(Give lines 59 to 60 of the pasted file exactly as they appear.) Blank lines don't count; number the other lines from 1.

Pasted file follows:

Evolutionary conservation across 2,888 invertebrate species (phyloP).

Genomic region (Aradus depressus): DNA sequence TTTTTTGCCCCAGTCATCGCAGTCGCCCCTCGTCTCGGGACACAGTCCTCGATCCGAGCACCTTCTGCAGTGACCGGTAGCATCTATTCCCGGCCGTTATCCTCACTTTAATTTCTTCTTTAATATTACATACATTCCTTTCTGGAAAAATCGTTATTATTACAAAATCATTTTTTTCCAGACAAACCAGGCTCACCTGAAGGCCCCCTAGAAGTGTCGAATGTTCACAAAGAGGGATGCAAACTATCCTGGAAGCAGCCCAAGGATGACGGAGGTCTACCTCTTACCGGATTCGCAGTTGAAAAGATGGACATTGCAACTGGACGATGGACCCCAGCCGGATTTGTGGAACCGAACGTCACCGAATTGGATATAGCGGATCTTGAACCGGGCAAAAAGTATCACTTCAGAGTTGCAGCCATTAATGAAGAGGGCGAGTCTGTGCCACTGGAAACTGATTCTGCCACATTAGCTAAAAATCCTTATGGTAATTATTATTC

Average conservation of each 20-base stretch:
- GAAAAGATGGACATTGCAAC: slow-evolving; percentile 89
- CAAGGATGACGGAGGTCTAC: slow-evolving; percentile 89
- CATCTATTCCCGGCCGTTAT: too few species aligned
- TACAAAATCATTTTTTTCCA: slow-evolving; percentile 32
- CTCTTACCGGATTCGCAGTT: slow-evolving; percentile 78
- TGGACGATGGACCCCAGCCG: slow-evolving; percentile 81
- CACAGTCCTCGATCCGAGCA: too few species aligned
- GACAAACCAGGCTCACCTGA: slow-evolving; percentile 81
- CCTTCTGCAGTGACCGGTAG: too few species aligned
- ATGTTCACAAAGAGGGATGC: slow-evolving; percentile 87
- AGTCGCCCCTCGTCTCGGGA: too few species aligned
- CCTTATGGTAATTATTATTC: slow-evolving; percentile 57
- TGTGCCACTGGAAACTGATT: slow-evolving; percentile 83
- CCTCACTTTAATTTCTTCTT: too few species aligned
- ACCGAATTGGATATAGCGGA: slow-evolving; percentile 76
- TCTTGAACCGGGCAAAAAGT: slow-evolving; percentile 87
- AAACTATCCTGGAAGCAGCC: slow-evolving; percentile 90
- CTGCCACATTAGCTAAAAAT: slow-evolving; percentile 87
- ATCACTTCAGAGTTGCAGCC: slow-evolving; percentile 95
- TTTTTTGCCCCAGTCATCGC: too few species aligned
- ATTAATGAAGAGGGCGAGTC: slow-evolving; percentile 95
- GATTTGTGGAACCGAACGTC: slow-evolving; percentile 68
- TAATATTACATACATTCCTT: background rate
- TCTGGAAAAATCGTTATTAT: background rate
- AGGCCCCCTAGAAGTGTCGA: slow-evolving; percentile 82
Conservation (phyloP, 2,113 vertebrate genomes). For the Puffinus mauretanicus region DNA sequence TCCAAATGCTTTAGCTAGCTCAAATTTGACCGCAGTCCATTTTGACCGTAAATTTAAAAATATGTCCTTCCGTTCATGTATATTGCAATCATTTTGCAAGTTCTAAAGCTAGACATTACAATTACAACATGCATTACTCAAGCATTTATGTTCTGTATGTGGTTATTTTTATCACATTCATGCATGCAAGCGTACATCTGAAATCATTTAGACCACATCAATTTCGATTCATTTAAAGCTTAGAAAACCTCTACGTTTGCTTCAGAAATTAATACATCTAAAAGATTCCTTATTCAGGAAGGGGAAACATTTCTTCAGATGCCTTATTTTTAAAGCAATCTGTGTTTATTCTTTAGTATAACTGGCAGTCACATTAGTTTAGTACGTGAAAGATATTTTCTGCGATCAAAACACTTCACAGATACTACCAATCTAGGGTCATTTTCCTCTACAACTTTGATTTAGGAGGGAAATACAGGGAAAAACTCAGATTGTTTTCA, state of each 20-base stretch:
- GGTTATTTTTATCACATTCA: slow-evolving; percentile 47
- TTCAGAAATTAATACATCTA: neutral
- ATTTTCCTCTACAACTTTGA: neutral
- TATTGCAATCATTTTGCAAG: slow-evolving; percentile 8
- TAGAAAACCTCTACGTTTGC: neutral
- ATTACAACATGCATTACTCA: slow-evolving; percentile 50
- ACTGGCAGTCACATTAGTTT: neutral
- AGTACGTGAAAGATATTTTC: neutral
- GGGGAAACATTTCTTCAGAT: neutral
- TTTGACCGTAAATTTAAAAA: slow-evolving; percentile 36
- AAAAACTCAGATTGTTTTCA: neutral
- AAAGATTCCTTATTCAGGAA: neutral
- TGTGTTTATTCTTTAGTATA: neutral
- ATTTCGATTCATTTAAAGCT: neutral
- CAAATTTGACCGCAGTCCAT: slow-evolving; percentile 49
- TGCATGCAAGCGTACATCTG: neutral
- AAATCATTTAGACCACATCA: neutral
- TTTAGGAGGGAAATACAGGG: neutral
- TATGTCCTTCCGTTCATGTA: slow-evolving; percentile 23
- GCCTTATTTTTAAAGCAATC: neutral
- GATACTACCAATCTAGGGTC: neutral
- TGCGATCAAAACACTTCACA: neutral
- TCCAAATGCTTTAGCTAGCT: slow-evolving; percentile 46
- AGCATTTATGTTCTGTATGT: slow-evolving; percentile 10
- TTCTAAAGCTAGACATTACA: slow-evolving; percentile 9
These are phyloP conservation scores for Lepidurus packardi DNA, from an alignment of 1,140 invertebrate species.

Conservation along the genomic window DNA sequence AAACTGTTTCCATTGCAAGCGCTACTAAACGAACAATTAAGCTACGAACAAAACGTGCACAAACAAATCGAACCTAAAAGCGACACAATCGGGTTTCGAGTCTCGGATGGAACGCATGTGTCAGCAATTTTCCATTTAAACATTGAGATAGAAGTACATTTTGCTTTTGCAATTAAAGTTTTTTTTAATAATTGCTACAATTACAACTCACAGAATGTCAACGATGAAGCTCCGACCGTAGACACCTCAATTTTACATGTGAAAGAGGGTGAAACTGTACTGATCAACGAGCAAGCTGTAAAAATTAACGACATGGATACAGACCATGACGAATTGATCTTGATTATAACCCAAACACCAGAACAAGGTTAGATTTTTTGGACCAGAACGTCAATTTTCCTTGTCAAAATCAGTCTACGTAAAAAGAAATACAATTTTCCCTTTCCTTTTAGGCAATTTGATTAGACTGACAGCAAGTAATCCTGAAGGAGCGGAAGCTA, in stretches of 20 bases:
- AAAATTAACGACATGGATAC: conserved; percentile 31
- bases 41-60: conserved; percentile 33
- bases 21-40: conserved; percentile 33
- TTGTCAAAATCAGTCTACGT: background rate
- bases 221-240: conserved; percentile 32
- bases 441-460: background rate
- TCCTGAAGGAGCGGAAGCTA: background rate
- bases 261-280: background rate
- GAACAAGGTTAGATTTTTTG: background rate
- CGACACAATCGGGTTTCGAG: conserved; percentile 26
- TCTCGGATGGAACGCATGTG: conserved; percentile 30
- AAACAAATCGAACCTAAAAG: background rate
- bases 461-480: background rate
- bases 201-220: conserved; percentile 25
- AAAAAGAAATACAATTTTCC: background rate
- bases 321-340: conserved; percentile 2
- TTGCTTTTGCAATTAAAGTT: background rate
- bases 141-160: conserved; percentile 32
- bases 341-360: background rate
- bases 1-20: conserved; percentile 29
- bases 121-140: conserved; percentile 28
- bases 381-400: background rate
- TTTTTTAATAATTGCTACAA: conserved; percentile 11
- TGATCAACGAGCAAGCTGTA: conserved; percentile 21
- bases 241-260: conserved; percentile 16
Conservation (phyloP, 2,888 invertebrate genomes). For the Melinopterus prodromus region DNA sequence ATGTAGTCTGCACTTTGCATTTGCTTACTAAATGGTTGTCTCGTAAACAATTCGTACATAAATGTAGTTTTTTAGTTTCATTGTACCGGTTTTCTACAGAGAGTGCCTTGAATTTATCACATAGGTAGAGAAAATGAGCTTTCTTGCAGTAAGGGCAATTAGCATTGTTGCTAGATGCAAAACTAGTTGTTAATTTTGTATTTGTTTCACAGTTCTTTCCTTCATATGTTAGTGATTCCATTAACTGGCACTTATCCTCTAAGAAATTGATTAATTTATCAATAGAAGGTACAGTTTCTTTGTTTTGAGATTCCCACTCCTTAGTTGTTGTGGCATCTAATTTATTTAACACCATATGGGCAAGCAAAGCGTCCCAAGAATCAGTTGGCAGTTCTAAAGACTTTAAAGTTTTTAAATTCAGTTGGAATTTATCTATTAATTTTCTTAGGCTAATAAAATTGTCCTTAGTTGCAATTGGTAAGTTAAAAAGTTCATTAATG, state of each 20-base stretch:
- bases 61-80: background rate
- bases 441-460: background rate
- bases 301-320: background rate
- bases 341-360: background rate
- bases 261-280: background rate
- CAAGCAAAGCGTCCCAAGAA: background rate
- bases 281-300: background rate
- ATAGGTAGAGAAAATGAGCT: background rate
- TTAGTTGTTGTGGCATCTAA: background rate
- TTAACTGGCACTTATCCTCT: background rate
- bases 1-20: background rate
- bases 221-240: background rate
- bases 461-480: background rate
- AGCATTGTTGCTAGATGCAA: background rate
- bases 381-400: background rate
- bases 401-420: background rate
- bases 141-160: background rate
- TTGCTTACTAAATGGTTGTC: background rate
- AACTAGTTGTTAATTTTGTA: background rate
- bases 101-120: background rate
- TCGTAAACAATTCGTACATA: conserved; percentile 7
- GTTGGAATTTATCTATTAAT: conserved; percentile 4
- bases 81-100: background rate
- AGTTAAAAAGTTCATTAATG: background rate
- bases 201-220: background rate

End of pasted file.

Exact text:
- bases 21-40: conserved; percentile 33
- TTGTCAAAATCAGTCTACGT: background rate